OCT 15, 2007
The authors of a recent study in Retina nicely present the in vitro effects of a plasma polymerized N-isopropyl acrylamide (pNIPAM) coating for thermally controllable adhesion to retinal tissue.
I found this article of high interest because it presents a substance that will allow for more widespread use of devices within the eye. It may allow us to bridge the gap between "science fiction" and reality. The potential applications are protean – biomimetic devices, drug delivery.
Researchers used polyimide (50 [mu]m), parylene C [poly(monochloro-p-xylylene)] (20 [mu]m), and poly(dimethyl siloxane) (PDMS) (200 [mu]m) coated with pNIPAM as implant materials to test retinal adhesion in enucleated pig eyes.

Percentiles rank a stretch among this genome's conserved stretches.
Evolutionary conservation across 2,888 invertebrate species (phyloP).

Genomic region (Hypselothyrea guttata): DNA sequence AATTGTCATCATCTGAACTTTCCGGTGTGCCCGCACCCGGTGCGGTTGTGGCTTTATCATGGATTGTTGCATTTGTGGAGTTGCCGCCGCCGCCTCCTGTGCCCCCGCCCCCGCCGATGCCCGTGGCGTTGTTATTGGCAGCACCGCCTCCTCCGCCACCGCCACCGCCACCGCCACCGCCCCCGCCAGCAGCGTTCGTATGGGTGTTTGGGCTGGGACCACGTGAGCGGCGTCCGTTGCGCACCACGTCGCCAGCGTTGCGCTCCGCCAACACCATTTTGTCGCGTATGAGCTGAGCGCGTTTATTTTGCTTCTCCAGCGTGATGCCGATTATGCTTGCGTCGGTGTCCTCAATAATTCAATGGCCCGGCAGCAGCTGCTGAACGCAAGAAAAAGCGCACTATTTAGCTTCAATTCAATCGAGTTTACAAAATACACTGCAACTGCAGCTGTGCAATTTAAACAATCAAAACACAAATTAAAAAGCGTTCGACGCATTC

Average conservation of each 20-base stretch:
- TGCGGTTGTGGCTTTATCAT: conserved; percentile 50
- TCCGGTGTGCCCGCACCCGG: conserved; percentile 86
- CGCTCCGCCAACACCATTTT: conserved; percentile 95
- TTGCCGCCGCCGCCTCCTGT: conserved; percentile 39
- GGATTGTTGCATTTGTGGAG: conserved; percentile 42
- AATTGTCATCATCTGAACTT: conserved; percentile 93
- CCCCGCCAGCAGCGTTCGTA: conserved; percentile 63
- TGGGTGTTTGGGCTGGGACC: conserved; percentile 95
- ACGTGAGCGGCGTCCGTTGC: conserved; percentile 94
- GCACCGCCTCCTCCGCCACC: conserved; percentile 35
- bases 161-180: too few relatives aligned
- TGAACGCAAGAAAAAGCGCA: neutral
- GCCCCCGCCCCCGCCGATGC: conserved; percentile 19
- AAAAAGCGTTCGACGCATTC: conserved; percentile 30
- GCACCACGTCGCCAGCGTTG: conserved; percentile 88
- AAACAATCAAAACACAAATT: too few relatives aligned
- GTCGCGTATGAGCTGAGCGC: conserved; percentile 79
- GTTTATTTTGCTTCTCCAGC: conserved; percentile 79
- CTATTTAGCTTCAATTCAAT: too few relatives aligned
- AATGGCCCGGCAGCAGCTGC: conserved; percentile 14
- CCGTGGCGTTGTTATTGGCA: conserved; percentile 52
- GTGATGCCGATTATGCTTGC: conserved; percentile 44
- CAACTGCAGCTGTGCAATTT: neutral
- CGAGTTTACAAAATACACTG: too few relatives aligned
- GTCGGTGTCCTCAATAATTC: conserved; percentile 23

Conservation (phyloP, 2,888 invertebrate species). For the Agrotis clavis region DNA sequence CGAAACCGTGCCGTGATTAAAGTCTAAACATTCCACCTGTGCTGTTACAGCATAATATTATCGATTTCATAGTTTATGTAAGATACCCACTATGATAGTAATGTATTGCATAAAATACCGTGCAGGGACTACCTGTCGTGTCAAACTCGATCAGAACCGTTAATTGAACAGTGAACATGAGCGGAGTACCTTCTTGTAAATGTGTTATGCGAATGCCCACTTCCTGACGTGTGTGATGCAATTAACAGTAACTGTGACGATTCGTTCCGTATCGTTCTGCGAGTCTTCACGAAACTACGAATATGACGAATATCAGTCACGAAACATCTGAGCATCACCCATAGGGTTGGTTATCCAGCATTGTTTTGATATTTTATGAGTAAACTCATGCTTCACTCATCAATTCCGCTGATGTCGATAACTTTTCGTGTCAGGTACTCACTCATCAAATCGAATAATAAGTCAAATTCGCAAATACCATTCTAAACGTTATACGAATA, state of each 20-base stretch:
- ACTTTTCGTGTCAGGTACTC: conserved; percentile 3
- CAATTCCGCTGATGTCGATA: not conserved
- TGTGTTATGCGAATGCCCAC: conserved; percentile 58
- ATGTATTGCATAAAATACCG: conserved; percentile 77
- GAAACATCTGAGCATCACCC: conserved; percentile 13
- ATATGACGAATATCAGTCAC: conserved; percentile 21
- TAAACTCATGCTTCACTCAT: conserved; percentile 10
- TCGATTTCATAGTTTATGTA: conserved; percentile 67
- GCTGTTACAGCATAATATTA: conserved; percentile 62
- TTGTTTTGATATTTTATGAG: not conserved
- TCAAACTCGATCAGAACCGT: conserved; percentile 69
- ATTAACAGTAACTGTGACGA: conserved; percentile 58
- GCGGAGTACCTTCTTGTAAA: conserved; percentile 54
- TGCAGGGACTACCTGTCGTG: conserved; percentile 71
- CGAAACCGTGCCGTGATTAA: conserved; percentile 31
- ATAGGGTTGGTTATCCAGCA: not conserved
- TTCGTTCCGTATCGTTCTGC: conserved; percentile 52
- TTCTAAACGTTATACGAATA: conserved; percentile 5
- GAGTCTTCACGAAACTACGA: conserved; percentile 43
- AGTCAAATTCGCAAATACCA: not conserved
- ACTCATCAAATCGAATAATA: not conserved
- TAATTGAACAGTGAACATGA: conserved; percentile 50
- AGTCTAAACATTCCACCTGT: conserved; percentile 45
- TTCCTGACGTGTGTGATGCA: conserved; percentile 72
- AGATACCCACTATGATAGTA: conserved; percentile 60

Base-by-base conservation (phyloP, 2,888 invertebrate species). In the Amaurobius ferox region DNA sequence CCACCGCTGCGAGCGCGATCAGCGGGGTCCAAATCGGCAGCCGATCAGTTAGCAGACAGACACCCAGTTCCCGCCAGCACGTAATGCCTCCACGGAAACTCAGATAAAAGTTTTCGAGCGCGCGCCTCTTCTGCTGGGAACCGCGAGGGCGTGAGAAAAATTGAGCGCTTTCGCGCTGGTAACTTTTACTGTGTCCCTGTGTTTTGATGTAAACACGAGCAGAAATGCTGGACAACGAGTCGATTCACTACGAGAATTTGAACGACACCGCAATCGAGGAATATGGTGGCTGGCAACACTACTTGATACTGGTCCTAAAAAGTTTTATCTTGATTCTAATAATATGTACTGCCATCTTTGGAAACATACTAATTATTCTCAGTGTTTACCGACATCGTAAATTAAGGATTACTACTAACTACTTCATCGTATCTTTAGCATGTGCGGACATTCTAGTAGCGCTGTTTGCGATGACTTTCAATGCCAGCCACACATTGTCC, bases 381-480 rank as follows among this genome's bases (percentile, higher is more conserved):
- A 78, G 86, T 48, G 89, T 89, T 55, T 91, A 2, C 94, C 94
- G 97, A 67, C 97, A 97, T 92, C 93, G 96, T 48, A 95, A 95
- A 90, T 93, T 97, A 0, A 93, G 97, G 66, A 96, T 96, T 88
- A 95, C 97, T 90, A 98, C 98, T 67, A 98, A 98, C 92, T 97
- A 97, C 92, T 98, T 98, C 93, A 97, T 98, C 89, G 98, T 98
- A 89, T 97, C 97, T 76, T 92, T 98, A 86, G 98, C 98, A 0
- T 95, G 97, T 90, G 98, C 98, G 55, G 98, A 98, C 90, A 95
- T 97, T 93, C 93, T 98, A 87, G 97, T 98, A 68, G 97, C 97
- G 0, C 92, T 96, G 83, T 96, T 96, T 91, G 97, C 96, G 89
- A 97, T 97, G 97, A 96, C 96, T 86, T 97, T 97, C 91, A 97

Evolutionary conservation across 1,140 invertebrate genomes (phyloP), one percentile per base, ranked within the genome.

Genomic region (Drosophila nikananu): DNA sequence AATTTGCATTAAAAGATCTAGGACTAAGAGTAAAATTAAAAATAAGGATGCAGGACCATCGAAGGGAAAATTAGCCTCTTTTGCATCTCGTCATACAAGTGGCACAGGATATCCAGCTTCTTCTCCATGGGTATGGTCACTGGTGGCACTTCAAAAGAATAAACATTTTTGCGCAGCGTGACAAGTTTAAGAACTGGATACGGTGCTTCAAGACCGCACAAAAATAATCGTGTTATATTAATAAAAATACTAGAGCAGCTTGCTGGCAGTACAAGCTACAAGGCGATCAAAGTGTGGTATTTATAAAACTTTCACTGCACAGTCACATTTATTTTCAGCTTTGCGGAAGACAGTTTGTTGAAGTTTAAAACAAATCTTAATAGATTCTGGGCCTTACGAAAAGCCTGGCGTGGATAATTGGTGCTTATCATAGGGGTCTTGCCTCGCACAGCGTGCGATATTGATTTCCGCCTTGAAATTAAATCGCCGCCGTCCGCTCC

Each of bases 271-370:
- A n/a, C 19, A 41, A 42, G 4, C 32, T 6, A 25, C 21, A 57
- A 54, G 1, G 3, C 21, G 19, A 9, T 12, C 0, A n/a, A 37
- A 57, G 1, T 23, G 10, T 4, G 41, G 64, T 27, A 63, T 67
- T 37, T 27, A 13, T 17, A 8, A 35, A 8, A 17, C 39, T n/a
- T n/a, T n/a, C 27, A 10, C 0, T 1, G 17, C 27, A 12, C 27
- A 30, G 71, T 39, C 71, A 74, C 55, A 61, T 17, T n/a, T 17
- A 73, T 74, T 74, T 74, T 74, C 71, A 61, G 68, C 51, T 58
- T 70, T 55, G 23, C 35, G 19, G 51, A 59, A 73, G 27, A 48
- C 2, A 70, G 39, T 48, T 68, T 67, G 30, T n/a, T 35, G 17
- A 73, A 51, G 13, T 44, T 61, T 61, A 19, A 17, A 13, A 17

Following preparation of the implant materials and retina, the authors held the implants over the retinal tissue at 22 C and gradually increased the temperature of the water bath within 15 minutes. While increasing the temperature, the authors monitored the adhesion with the retina and pNIPAM coated implant. The authors measured the adhesive force by a traction test using a suture attached to the implant and a strain gauge. Then the authors checked the reversibility of the adhesion by lowering the temperature of the water bath.
They conclude that pNIPAM provides effective in vitro retinal adhesion between 32 C and 38 C, and that this adhesion is completely reversible by lowering the temperature of the physiologic medium.